“And the first one is called Influence by Robert Cialdini, and he’s the sort of guy… He’s a behavioral psychologist and he wrote this almost defining book on influence, really. It’s really, really interesting.”
“And there’s another book, which I would also recommend is written by James Carville, who was one of the Clinton’s campaign experts really. And the name of the book is called Buck Up, Suck Up… and Come Back When You Foul Up, I think. And I’ve often returned to that book because it’s just got some brilliant truths in there about the learn from the war room of political campaigning. It’s really effective. So definitely recommend that book.”
“For relaxation stuff, I love the work by Neil Gaiman. I just love that, I love reading those books. And I also think it’s important to sort of challenge yourself philosophically as well. So for a couple of years, I’ve been reading books on stoicism, which I think is a really interesting philosophy.”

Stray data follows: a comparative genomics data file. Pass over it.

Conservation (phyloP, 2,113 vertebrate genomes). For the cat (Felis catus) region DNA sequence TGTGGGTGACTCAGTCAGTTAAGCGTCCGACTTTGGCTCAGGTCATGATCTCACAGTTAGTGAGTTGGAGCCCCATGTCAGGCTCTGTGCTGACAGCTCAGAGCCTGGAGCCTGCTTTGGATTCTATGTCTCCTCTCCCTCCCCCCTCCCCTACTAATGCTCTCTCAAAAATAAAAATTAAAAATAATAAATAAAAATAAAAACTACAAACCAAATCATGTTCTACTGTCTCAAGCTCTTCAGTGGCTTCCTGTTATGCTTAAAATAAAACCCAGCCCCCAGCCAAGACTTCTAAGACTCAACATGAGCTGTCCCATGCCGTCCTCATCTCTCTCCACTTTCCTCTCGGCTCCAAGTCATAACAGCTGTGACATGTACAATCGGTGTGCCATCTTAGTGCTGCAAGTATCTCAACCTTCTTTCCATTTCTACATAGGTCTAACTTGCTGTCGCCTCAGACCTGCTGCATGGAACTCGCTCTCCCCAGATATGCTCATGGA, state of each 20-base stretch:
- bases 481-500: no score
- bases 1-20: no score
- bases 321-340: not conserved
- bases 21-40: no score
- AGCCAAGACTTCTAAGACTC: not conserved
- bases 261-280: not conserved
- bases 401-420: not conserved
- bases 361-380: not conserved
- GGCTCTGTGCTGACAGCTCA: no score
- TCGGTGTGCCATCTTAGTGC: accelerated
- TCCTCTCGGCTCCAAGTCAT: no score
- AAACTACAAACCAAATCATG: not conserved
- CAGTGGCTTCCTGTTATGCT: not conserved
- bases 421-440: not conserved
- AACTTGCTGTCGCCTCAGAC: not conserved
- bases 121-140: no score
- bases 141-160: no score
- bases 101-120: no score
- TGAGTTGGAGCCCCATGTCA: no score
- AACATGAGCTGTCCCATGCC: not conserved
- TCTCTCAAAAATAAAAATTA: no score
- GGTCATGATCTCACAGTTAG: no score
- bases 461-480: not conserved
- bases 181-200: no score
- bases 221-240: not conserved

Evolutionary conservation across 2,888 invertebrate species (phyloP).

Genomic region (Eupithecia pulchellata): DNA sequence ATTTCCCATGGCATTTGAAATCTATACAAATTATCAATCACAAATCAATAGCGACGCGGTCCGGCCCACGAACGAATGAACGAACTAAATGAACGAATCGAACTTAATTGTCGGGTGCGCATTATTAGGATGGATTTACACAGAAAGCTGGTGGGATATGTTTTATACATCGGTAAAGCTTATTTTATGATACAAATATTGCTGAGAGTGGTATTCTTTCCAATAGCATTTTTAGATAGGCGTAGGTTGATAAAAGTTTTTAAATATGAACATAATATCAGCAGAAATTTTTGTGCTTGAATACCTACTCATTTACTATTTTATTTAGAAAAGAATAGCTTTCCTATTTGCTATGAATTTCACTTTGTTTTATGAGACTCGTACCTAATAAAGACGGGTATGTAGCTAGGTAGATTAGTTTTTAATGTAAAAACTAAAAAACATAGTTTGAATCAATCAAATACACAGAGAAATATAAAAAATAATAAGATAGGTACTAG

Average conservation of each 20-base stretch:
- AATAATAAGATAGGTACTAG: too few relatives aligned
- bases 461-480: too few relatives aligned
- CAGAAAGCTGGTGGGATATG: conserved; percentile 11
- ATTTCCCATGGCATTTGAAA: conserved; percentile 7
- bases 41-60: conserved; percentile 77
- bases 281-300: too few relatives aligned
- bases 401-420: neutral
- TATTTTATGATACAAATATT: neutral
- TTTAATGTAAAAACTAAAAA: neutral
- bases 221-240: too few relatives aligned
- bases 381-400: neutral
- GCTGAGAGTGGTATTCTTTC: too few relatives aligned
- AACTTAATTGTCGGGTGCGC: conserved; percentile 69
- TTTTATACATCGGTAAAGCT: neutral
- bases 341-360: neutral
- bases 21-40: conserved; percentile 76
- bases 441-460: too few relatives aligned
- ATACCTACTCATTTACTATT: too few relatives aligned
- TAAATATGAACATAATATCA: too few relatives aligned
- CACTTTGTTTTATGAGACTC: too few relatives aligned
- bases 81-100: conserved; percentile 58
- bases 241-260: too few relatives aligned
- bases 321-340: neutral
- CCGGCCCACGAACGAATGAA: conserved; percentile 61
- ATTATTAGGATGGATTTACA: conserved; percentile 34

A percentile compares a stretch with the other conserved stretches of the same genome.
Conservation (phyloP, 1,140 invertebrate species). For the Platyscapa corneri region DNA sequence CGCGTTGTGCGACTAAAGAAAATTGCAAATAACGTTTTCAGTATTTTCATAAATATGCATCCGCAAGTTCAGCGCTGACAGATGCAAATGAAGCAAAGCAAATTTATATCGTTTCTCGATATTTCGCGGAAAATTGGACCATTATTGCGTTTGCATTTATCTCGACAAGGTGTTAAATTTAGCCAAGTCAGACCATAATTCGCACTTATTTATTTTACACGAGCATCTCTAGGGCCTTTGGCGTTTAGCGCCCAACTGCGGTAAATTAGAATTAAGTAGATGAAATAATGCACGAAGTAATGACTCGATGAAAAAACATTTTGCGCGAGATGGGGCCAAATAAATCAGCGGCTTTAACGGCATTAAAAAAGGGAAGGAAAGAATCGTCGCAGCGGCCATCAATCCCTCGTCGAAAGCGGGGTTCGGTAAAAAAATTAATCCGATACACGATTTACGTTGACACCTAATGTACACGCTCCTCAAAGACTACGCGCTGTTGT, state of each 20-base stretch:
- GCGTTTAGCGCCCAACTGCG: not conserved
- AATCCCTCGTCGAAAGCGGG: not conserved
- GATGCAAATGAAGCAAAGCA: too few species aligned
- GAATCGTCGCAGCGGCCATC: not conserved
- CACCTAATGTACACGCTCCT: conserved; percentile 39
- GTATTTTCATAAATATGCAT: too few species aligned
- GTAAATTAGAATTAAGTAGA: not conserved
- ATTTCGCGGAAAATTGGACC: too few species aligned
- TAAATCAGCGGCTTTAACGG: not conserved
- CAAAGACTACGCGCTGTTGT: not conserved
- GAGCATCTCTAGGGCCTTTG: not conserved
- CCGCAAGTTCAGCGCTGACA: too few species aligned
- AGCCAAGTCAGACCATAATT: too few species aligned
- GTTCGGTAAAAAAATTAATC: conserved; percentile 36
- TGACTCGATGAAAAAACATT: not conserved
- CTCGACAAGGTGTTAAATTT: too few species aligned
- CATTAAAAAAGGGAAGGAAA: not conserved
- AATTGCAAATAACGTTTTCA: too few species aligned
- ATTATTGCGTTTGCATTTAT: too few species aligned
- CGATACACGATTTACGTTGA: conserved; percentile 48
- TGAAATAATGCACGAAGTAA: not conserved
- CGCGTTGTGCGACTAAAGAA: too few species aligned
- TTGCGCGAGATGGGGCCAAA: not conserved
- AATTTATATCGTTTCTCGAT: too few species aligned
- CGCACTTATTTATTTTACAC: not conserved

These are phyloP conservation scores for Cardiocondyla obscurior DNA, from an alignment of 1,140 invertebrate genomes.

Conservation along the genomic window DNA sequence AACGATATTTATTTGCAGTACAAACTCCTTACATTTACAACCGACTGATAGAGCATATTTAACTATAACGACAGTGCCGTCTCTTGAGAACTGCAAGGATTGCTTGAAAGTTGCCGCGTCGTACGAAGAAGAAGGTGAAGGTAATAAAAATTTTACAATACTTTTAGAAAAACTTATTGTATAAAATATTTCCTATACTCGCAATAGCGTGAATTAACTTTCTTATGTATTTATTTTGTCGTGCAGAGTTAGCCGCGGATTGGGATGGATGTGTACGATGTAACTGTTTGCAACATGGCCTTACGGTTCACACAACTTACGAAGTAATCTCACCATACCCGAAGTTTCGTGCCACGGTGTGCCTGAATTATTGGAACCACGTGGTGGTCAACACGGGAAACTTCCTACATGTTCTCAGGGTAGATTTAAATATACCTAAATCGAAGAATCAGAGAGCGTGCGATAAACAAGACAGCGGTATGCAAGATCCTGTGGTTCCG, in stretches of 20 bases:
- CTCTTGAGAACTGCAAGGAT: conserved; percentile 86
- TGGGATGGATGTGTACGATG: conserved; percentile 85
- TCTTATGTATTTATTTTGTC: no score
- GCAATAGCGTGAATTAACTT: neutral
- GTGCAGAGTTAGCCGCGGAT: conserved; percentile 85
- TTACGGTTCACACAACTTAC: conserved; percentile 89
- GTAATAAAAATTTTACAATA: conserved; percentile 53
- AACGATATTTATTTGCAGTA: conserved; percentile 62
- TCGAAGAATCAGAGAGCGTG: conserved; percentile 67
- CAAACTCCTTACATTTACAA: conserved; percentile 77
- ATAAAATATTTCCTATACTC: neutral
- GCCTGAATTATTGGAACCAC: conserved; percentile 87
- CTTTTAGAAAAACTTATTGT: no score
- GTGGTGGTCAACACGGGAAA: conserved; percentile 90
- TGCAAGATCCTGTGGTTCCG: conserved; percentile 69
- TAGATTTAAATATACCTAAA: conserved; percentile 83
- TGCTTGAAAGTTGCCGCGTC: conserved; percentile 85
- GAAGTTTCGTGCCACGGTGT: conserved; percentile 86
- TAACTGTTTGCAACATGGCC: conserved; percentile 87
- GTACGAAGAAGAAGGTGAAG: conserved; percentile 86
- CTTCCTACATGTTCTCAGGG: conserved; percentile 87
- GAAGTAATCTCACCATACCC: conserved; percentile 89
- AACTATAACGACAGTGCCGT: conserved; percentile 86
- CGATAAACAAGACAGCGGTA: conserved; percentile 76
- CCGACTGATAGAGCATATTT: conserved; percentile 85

“Particularly, there’s one book called The Daily Stoic, which is by a guy called Ryan Holiday, which provides meditations from Marcus Aurelius, another where you can dip into on a daily basis. He’s also got one at the moment called Ego Is the Enemy, and also Obstacle Is the Way, which I think is a really, really interesting, stoic way of looking at the world, which is, if there is an obstacle in the way, it becomes the way. You just have to deal with that and how you react to it actually defines who you are, and how you’re going to move forward, generally.”
“There’s also one I’m reading at the moment called How to Argue with a Cat, which is brilliant. And it’s all about how to persuade and how to use… Which is just really interesting when you’re thinking about how you use that to communicate as a brand, brand and all that sort of stuff.”